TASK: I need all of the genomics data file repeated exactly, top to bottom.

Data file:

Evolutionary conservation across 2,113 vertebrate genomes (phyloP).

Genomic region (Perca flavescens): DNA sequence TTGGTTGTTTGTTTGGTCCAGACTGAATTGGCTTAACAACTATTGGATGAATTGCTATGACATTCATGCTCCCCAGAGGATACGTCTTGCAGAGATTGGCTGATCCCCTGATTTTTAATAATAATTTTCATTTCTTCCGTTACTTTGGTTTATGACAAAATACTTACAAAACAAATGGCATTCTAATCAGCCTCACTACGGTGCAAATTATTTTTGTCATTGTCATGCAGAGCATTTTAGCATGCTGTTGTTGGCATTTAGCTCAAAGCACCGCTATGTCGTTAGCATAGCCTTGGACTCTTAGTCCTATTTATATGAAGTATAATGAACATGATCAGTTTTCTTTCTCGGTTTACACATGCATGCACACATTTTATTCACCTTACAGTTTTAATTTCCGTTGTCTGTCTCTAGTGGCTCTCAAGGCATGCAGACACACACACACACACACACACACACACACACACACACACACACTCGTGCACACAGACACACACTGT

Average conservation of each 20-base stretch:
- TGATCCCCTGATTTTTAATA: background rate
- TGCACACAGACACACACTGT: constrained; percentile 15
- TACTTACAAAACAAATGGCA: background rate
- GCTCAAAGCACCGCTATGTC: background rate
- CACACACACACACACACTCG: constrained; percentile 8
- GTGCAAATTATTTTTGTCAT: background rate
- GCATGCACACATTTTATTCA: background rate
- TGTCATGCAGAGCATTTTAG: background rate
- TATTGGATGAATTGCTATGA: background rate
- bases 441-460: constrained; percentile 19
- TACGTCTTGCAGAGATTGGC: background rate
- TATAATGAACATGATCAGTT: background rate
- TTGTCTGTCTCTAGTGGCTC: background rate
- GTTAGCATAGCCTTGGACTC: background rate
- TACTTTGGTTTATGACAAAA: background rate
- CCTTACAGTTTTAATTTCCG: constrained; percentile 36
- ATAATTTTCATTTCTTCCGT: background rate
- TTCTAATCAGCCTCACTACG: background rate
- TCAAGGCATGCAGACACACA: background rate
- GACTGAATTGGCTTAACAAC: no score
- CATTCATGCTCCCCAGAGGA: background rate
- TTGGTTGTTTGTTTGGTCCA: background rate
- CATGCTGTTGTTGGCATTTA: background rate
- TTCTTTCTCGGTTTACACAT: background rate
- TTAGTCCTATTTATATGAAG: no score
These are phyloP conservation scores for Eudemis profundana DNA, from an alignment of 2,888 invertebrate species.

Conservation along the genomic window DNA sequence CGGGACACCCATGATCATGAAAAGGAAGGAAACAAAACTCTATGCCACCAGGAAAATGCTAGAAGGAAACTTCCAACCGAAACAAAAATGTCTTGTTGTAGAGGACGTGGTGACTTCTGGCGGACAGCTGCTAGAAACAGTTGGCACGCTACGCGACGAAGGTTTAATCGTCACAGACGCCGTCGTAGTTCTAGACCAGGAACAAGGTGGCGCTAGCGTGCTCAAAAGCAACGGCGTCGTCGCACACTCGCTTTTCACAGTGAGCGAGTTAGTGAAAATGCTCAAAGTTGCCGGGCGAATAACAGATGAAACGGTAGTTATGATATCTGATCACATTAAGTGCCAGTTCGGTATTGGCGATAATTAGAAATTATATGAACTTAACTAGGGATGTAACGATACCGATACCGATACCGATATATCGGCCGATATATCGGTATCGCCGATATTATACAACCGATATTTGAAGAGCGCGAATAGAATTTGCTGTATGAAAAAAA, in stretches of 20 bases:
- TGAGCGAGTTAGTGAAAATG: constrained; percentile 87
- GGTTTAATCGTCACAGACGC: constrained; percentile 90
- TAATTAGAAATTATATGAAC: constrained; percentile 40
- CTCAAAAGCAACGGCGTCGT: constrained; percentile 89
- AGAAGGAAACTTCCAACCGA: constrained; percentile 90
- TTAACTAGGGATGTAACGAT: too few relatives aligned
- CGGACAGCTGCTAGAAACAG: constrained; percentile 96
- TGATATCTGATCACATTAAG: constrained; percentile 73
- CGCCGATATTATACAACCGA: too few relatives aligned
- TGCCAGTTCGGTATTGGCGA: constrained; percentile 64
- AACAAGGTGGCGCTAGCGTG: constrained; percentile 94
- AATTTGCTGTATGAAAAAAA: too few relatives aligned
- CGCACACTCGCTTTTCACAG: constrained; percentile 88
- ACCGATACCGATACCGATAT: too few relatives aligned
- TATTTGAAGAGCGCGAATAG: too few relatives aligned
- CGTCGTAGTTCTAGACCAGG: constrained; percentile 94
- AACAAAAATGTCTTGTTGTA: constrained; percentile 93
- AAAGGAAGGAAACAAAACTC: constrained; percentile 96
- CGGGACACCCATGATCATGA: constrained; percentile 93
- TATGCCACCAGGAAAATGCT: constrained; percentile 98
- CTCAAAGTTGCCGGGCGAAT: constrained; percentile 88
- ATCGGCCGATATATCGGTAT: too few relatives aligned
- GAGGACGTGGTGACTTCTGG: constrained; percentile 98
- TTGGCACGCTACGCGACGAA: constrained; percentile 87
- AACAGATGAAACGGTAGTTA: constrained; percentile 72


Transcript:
Evolutionary conservation across 2,113 vertebrate genomes (phyloP).

Genomic region (Perca flavescens): DNA sequence TTGGTTGTTTGTTTGGTCCAGACTGAATTGGCTTAACAACTATTGGATGAATTGCTATGACATTCATGCTCCCCAGAGGATACGTCTTGCAGAGATTGGCTGATCCCCTGATTTTTAATAATAATTTTCATTTCTTCCGTTACTTTGGTTTATGACAAAATACTTACAAAACAAATGGCATTCTAATCAGCCTCACTACGGTGCAAATTATTTTTGTCATTGTCATGCAGAGCATTTTAGCATGCTGTTGTTGGCATTTAGCTCAAAGCACCGCTATGTCGTTAGCATAGCCTTGGACTCTTAGTCCTATTTATATGAAGTATAATGAACATGATCAGTTTTCTTTCTCGGTTTACACATGCATGCACACATTTTATTCACCTTACAGTTTTAATTTCCGTTGTCTGTCTCTAGTGGCTCTCAAGGCATGCAGACACACACACACACACACACACACACACACACACACACACACACTCGTGCACACAGACACACACTGT

Average conservation of each 20-base stretch:
- TGATCCCCTGATTTTTAATA: background rate
- TGCACACAGACACACACTGT: constrained; percentile 15
- TACTTACAAAACAAATGGCA: background rate
- GCTCAAAGCACCGCTATGTC: background rate
- CACACACACACACACACTCG: constrained; percentile 8
- GTGCAAATTATTTTTGTCAT: background rate
- GCATGCACACATTTTATTCA: background rate
- TGTCATGCAGAGCATTTTAG: background rate
- TATTGGATGAATTGCTATGA: background rate
- bases 441-460: constrained; percentile 19
- TACGTCTTGCAGAGATTGGC: background rate
- TATAATGAACATGATCAGTT: background rate
- TTGTCTGTCTCTAGTGGCTC: background rate
- GTTAGCATAGCCTTGGACTC: background rate
- TACTTTGGTTTATGACAAAA: background rate
- CCTTACAGTTTTAATTTCCG: constrained; percentile 36
- ATAATTTTCATTTCTTCCGT: background rate
- TTCTAATCAGCCTCACTACG: background rate
- TCAAGGCATGCAGACACACA: background rate
- GACTGAATTGGCTTAACAAC: no score
- CATTCATGCTCCCCAGAGGA: background rate
- TTGGTTGTTTGTTTGGTCCA: background rate
- CATGCTGTTGTTGGCATTTA: background rate
- TTCTTTCTCGGTTTACACAT: background rate
- TTAGTCCTATTTATATGAAG: no score
These are phyloP conservation scores for Eudemis profundana DNA, from an alignment of 2,888 invertebrate species.

Conservation along the genomic window DNA sequence CGGGACACCCATGATCATGAAAAGGAAGGAAACAAAACTCTATGCCACCAGGAAAATGCTAGAAGGAAACTTCCAACCGAAACAAAAATGTCTTGTTGTAGAGGACGTGGTGACTTCTGGCGGACAGCTGCTAGAAACAGTTGGCACGCTACGCGACGAAGGTTTAATCGTCACAGACGCCGTCGTAGTTCTAGACCAGGAACAAGGTGGCGCTAGCGTGCTCAAAAGCAACGGCGTCGTCGCACACTCGCTTTTCACAGTGAGCGAGTTAGTGAAAATGCTCAAAGTTGCCGGGCGAATAACAGATGAAACGGTAGTTATGATATCTGATCACATTAAGTGCCAGTTCGGTATTGGCGATAATTAGAAATTATATGAACTTAACTAGGGATGTAACGATACCGATACCGATACCGATATATCGGCCGATATATCGGTATCGCCGATATTATACAACCGATATTTGAAGAGCGCGAATAGAATTTGCTGTATGAAAAAAA, in stretches of 20 bases:
- TGAGCGAGTTAGTGAAAATG: constrained; percentile 87
- GGTTTAATCGTCACAGACGC: constrained; percentile 90
- TAATTAGAAATTATATGAAC: constrained; percentile 40
- CTCAAAAGCAACGGCGTCGT: constrained; percentile 89
- AGAAGGAAACTTCCAACCGA: constrained; percentile 90
- TTAACTAGGGATGTAACGAT: too few relatives aligned
- CGGACAGCTGCTAGAAACAG: constrained; percentile 96
- TGATATCTGATCACATTAAG: constrained; percentile 73
- CGCCGATATTATACAACCGA: too few relatives aligned
- TGCCAGTTCGGTATTGGCGA: constrained; percentile 64
- AACAAGGTGGCGCTAGCGTG: constrained; percentile 94
- AATTTGCTGTATGAAAAAAA: too few relatives aligned
- CGCACACTCGCTTTTCACAG: constrained; percentile 88
- ACCGATACCGATACCGATAT: too few relatives aligned
- TATTTGAAGAGCGCGAATAG: too few relatives aligned
- CGTCGTAGTTCTAGACCAGG: constrained; percentile 94
- AACAAAAATGTCTTGTTGTA: constrained; percentile 93
- AAAGGAAGGAAACAAAACTC: constrained; percentile 96
- CGGGACACCCATGATCATGA: constrained; percentile 93
- TATGCCACCAGGAAAATGCT: constrained; percentile 98
- CTCAAAGTTGCCGGGCGAAT: constrained; percentile 88
- ATCGGCCGATATATCGGTAT: too few relatives aligned
- GAGGACGTGGTGACTTCTGG: constrained; percentile 98
- TTGGCACGCTACGCGACGAA: constrained; percentile 87
- AACAGATGAAACGGTAGTTA: constrained; percentile 72